To save on program size and development time, the Sun sample X11R3 server uses the generic monochrome support code for its color support. For a color operation, the monochrome code is called 8 times (once for each bit plane) to affect each of the 8 bits per pixel for a color display. This slows color Sun displays considerably, almost by a factor of 8, but did not require a large amount of additional code to operate on 8-bit bit planes.

To avoid this particularly slow color Sun problem, Adam de Boor of the University of California at Berkeley, modified the color Sun driver to optionally operate in ``mono'' mode. In mono mode, the Sun driver ignores all but one bit of the 8-bit color pixels and consequently operates as a monochrome display at monochrome speeds on the color Sun display. The other bits of the color display memory are ignored by careful setting of the colormap. In particular, if all even (xxxxxxx0) color map entries are set black and all odd (xxxxxxx1) color map entries are set white, only the bottom bit plane defines the image on the display. This means that the device driver code need only modify one of the 8 bit planes to display an image.

Multiple Virtual Screens

At MCC, we have generalized this mono mode to provide a new means of using a color display. Rather than using only one of the 8 bit planes in the color Sun display to hold and display a monochrome image, our X11R3 server allows up to eight separate monochrome screens, one in each of the 8 bit planes of the color Sun display.

We have already seen that the image in the bottom bit plane can be used to define the display image by setting even (xxxxxxx0) color map entries to black and odd (xxxxxxx1) color map entries to white. Suppose instead that the first 128 entries of the color map are set to black and the last 128 entries are set to white. For this color map, only the bits in the top bit plane can affect the color displayed on the screen. That is, any 8-bit color index of the form 0xxxxxxx will display black and any 8-bit color index of the form 1xxxxxxx will display white. Only the top bit plane affects the image on the display.

In general, a specific pattern of black/white color map entries can be defined for each of the 8 bit planes to make it visible on the display (and all others invisible). Each bit plane defines a separate ``virtual screen''. Each virtual screen is the same size (width and height) as the physical display screen. At any given time, the user has selected a particular virtual screen. The selected virtual screen is shown on the physical display. If the user changes the selected virtual screen, the contents of the old virtual screen are saved and the newly selected virtual screen is displayed.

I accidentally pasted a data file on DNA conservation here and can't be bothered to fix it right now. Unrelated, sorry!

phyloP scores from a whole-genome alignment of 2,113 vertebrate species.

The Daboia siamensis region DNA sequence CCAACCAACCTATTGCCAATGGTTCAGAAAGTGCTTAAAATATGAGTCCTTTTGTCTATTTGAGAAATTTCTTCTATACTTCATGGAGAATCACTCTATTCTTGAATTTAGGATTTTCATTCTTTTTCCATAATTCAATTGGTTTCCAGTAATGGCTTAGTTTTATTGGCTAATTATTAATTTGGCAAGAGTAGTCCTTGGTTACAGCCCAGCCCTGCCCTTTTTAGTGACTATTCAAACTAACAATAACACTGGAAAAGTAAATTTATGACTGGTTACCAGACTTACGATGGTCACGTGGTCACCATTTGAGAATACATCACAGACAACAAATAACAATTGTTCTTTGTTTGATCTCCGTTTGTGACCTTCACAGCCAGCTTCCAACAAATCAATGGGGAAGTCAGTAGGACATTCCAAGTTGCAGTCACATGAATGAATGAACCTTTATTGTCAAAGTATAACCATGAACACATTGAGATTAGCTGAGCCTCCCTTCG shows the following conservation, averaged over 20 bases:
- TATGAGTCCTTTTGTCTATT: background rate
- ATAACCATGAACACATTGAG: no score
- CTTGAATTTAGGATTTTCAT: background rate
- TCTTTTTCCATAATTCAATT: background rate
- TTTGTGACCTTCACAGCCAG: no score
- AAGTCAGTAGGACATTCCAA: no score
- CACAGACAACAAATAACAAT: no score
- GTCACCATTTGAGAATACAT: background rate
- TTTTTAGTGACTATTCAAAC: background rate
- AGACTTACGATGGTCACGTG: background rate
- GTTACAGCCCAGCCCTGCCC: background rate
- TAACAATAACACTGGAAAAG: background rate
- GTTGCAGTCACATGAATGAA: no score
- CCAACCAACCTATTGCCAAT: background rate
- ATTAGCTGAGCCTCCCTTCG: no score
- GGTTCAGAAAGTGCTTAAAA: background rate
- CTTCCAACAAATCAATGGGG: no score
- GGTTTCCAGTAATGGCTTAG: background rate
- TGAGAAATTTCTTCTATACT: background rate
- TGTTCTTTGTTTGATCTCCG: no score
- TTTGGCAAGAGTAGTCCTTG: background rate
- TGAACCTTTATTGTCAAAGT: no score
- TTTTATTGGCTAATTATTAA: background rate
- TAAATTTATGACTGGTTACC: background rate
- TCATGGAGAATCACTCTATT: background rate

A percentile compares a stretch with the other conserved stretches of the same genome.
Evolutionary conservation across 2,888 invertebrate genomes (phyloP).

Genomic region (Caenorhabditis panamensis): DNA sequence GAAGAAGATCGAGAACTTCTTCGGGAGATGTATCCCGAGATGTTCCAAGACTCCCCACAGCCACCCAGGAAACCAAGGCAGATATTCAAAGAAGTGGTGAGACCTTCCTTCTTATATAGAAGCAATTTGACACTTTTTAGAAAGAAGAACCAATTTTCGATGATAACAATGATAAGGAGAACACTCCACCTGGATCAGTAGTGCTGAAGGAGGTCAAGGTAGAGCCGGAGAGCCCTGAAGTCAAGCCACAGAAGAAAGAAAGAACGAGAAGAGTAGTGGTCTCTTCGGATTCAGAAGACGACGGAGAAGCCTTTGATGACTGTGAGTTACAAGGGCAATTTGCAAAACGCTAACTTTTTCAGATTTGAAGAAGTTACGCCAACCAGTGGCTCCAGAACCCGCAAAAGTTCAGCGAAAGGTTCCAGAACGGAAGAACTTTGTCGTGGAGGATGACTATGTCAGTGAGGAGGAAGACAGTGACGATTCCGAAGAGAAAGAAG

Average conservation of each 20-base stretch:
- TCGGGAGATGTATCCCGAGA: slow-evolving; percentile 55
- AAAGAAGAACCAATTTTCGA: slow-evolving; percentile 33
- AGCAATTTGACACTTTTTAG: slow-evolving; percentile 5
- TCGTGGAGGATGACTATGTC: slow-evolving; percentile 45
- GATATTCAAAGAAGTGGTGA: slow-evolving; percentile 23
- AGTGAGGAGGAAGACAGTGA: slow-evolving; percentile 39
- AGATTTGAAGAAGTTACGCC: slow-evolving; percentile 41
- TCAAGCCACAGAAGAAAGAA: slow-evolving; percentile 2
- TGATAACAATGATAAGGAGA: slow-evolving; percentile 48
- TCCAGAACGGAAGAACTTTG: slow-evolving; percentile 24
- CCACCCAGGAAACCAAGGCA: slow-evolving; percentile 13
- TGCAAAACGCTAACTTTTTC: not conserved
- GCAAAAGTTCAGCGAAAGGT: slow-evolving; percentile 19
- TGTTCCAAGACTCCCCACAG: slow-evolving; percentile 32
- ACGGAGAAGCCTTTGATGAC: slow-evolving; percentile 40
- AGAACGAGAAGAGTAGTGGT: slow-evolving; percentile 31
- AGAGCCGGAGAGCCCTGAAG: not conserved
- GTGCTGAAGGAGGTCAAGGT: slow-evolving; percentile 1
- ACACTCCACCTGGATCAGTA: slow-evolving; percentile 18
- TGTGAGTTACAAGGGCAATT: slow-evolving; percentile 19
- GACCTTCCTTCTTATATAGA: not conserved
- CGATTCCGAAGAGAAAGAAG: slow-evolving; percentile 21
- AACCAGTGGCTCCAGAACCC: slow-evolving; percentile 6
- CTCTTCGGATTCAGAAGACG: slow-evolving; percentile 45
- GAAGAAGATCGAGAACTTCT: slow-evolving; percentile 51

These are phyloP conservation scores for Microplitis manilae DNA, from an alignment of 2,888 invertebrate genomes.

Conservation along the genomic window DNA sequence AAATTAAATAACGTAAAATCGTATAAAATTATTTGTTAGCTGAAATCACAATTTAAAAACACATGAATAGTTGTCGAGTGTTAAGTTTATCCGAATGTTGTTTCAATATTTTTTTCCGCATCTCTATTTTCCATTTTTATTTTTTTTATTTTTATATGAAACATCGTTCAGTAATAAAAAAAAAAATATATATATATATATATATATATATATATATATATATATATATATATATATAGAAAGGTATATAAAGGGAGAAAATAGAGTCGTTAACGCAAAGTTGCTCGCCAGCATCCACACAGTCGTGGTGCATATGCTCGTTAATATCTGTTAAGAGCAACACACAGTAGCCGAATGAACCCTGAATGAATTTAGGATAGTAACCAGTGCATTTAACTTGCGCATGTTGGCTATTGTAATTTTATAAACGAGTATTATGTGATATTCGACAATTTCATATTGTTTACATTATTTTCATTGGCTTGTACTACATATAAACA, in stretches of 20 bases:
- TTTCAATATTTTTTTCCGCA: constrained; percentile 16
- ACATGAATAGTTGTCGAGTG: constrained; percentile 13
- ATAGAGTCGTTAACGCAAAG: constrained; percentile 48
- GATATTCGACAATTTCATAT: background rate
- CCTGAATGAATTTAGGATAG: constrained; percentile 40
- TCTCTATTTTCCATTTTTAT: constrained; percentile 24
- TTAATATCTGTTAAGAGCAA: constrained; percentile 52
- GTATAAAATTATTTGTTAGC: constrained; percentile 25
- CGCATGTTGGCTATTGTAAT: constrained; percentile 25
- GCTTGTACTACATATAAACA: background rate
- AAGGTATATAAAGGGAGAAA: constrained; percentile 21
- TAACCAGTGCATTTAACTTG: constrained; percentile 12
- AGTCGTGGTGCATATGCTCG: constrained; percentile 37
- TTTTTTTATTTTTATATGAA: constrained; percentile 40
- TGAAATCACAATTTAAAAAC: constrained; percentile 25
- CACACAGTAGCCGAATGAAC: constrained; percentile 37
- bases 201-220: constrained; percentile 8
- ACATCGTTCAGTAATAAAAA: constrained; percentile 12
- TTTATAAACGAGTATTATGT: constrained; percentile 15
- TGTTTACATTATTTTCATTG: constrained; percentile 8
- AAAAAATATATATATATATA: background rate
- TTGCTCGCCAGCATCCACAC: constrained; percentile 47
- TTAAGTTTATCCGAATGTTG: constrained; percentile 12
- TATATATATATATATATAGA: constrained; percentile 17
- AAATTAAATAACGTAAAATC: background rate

Each virtual screen is black and white (not color) and so only needs one bit to specify each pixel. Each virtual screen is kept updated in the appropriate bit plane of the display memory. Notice that it is not necessary to restrict virtual screens to black and white -- any two colors (background/foreground) will do. In fact, we find it convenient to define each virtual screen to have different background/foreground colors to aid in identifying them.

The physical display can be thought of as a viewing port onto the virtual screens: it allows the user to see any one (but only one) of the virtual screens at a time. Alternatively, the virtual screens can be considered to be paged into and out of the physical display, much like a demand-paged memory management system. Changing to a new virtual screen requires only loading a new color map, a very fast operation.

Virtual screens are selected (in our implementation) by the user. We have three selection methods.

  1. A set of function buttons on the keyboard can select a particular virtual screen, causing it to be displayed. For example, on our Sun workstations, function keys F1, F2, F3, ..., F8 can be used to select and display the associated virtual screen.

  2. We also use the mouse to select virtual screens. If the mouse moves off the right or left edge of the current virtual screen (screen i), the display is switched to screen i-1 or screen i+1 (modulo the number of screens).

  3. A window manager (or other program) may ``warp'' the mouse. X11 defines a command to redefine the position of the mouse pointer. This can be used to move the mouse from one screen to another under program control or user direction.